Other impulses: 1) I’d been working on a really big project, and I was teaching full-time and had two little daughters and a wife who worked way more than I did (all of these still true except the kids are a little bigger), and I just couldn’t write because everything was so complicated and big; I was feeling like a fraud, talking about writing all day without doing it; so I wanted to conceive of a project that I could work on in tiny increments; 2) in talking about stories all the time–teaching, critiquing, becoming an expert on them–I’d completely stopped writing them; I’d compartmentalized novel writing as something I did and stories as something I talked about; I wanted to write a new kind of story, one that I wasn’t talking about, one where I wasn’t self-conscious; 3) It’s a small consideration, but when I started this project my book My Abandonment was out, and it was (is/probably will be) the most commercially successful book I’d written, and suddenly people had expectations about the kind of thing I should write. So I kind of just wanted to write something that wasn’t for anyone but myself, that wouldn’t likely ever emerge from my basement.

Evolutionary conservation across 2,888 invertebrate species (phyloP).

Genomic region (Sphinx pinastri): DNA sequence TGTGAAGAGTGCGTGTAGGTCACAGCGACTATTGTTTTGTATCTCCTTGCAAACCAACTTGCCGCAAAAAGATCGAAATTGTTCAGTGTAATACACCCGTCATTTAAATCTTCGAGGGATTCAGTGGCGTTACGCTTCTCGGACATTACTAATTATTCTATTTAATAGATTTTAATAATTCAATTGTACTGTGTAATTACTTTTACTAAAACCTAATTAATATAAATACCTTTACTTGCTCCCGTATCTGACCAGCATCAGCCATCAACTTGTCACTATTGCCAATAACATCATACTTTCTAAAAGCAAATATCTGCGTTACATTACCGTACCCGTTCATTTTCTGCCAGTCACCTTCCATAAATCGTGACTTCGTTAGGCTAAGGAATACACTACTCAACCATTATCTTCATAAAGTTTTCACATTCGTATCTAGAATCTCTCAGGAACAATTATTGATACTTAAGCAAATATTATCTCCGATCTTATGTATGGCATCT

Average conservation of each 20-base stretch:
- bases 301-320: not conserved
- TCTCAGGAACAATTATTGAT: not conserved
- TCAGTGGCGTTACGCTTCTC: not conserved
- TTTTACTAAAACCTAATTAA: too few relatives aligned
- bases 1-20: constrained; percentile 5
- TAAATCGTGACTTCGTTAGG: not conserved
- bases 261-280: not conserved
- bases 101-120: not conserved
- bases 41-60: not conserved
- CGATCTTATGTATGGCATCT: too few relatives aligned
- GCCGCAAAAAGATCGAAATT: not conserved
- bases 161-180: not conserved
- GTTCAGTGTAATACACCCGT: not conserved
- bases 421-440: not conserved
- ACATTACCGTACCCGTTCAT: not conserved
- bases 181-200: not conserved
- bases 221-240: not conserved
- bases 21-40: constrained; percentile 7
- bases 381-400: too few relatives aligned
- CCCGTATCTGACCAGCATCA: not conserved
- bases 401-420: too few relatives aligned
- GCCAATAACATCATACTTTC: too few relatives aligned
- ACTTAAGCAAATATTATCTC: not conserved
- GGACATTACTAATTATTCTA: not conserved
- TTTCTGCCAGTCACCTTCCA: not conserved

CL: Much as I long to be a Peter Rock completist one of these days, I must confess that (so far!) I’ve only read three of your novels prior to Spells: The Bewildered, My Abandonment, and The Shelter Cycle. There are characters and themes that overlap in the three books; for example, a scene from one perspective in The Bewildered appears from another perspective in My Abandonment. It’s a wonderful insider’s pleasure to recognize these connections. When we’ve talked about it in the past, you’ve said you mostly use characters and events from previous books as a touchstone, a way to orient yourself in the world of the new book and move forward in it. But for me, as your reader, it’s created a sense of the three books forming a whole. There’s a sensibility, a way of understanding the world, that I’ve come to expect from you. Spells deftly does away with all of that.
It begins with a sort of realism grounded in character and place, as I’ve come to expect from your work, but soon moves into full-blown magical realism. How did working from the photographs affect your usual process, and was it the use of the images that pushed the story away from realism? Or did the desire to subvert our expectations of your work–as you mentioned above–play into your conception of the project from the start?
PR: You have now read more of my books than even my mother! Thank you.